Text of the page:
South Australia is a regional centre for defence technology and has a strong base of industry, research institutions, and government agencies working in defence-related areas. These include the Defence Science and Technology Organisation (DSTO), the South Australian Health and Medical Research Institute (SAHMRI), and the CSIRO. Several Defence companies have operations in South Australia, including BAE Systems and Lockheed Martin. The state is also home to the headquarters of the Australia-India Strategic Partnership, as well as a range of international defence conferences and exercises.
The Australia-India Strategic Partnership, which was launched in 2000, has evolved into one of the most promising informal security arrangements operating in the Asia Pacific. The two countries cooperate closely both bilaterally and via regional fora, such as the Quadrilateral Security Dialogue. This collaboration reflects shared concerns over China’s growing assertiveness, territorial revisionism, and erosion of norms; and the need to strengthen regional information sharing, maritime security, counterterrorism, and disaster response.
Australia-Japan cooperation is likewise strengthening, with the three countries regularly conducting joint training and engaging in high-level dialogues. They have also worked together in responses to global crises, including the search for Malaysia Airlines Flight 370 and the relief efforts following the 2013 Japan earthquake and tsunami.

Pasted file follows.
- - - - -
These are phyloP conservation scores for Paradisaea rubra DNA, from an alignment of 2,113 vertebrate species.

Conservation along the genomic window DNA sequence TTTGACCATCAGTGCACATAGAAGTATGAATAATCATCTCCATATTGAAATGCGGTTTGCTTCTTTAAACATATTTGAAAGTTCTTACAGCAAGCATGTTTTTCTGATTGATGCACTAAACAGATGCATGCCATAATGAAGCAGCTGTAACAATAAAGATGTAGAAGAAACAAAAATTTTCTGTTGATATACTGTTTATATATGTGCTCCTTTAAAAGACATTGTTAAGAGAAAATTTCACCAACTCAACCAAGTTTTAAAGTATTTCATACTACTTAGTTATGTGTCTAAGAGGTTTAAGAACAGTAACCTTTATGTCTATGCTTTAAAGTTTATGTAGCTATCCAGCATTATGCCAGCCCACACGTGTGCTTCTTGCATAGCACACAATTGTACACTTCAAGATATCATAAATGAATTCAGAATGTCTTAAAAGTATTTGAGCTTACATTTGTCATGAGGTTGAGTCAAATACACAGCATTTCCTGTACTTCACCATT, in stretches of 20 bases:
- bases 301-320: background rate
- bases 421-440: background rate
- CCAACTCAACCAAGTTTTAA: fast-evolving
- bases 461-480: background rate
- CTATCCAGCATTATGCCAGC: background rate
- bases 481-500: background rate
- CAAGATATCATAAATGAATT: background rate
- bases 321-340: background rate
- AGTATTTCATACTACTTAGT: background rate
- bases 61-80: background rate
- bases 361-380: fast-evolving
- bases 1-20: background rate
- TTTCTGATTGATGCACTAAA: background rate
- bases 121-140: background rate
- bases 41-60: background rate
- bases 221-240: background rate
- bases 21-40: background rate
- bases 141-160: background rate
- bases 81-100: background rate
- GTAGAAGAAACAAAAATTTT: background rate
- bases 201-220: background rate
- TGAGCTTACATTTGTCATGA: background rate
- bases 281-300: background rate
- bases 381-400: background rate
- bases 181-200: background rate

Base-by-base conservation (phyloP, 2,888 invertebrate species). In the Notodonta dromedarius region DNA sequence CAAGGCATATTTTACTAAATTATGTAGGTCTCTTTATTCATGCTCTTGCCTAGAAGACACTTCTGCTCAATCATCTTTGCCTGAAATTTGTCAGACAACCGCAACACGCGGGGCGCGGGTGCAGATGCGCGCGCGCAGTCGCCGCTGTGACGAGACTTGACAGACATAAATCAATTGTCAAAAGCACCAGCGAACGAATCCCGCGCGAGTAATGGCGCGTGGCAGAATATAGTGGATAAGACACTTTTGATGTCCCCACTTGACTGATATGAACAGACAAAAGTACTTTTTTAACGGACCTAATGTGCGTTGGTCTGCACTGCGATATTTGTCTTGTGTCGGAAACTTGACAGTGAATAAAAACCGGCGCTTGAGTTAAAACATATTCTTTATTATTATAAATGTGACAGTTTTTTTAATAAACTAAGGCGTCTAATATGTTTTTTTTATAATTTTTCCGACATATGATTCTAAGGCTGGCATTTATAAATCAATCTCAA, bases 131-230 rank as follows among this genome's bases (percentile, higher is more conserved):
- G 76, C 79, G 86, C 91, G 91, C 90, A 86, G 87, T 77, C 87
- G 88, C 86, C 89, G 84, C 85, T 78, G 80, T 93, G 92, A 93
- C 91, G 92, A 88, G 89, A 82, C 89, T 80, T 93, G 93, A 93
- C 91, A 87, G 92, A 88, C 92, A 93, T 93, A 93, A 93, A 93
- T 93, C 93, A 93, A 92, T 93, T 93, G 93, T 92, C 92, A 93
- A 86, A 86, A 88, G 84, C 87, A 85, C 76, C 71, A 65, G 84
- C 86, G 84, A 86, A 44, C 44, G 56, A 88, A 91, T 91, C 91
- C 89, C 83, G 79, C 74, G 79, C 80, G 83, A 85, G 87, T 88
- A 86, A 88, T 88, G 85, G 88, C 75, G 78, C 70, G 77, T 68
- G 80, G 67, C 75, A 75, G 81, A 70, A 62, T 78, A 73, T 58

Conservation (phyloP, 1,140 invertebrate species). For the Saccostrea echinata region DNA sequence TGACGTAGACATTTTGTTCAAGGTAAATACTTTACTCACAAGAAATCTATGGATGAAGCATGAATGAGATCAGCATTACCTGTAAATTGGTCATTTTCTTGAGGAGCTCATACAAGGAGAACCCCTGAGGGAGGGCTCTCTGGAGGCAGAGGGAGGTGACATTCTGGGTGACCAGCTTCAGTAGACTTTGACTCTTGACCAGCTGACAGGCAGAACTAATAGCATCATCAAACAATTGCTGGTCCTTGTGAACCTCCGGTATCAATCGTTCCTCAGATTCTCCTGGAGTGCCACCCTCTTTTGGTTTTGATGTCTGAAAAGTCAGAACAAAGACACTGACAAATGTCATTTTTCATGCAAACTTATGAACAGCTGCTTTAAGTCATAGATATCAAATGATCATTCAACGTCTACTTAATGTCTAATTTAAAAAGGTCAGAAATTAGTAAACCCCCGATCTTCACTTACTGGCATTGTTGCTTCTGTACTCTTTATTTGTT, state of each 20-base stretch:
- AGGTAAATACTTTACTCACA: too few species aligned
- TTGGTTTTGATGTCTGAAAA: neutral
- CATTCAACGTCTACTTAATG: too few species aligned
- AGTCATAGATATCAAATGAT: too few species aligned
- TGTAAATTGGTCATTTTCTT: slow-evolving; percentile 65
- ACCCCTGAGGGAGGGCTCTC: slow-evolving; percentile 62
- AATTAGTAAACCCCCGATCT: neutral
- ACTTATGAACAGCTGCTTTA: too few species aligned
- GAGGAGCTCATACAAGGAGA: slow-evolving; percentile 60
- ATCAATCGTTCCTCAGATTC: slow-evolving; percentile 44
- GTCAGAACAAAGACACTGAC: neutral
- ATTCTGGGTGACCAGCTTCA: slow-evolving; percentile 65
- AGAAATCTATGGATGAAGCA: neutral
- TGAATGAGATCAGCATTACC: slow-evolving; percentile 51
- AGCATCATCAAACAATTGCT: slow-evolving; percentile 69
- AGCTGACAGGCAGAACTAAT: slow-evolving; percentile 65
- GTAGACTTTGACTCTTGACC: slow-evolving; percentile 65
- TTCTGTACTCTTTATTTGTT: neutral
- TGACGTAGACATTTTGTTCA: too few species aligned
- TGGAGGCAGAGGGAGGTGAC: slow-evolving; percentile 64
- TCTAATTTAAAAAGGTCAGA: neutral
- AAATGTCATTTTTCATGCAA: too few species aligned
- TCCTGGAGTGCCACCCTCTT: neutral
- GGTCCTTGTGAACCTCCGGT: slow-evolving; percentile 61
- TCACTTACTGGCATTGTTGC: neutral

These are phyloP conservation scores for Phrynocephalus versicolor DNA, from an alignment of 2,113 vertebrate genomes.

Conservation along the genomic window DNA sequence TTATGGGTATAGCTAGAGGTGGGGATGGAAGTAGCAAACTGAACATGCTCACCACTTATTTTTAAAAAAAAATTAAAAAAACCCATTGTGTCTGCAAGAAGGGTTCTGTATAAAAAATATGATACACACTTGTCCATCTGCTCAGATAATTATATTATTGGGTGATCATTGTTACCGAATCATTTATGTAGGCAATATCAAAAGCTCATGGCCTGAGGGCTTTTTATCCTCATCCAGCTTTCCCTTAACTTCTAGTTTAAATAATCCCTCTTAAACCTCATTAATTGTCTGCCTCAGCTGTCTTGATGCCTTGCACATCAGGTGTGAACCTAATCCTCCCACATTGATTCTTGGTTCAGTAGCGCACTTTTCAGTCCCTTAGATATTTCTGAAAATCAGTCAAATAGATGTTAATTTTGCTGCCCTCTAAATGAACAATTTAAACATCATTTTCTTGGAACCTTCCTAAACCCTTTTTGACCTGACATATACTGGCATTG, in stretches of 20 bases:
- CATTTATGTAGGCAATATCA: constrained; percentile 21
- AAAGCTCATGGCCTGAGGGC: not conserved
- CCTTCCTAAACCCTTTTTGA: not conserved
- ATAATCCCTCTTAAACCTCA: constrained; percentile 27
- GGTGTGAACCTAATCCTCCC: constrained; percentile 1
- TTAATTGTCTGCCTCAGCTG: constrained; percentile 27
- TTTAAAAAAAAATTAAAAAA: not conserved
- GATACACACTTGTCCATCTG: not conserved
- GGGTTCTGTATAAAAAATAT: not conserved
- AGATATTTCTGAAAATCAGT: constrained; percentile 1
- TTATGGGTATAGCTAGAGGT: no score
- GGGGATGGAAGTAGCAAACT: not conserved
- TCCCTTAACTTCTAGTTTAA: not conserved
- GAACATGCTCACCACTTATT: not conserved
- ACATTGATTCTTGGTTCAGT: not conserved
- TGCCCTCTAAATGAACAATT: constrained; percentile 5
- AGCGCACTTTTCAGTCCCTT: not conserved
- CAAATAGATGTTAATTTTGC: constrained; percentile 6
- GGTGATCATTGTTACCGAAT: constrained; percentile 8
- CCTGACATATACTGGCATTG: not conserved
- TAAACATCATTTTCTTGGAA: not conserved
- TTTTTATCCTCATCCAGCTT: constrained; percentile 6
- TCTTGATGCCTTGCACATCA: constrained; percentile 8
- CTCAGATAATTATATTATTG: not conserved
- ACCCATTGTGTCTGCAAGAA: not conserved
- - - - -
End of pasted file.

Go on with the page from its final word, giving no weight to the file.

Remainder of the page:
South Australia’s strong and growing links with India reflect the countries’ common interests in promoting regional stability and the growth of a freer, fairer, and more prosperous Indo-Pacific. Nonetheless, these ties remain complicated by differing functional priorities, including India’s concern about China’s rise and its desire to maintain its nuclear parity with the United States; differences over Pakistan and Kashmir; and fraught or absent people-to-people engagement.
In recent years, however, the pace of bilateral defense engagement between Australia and India has picked up. This accelerated in 2006 and again after 2014, reflecting changing strategic circumstances and political leaderships in both countries. The two nations have now developed an extensive and complex range of military-to-military bilateral engagements, ranging from high-level policy dialogue to sophisticated bilateral naval exercises and a nascent defence technology cooperation. These activities are complemented by increased cooperation in multilateral fora, such as the Quadrilateral Defence Ministers’ Meeting.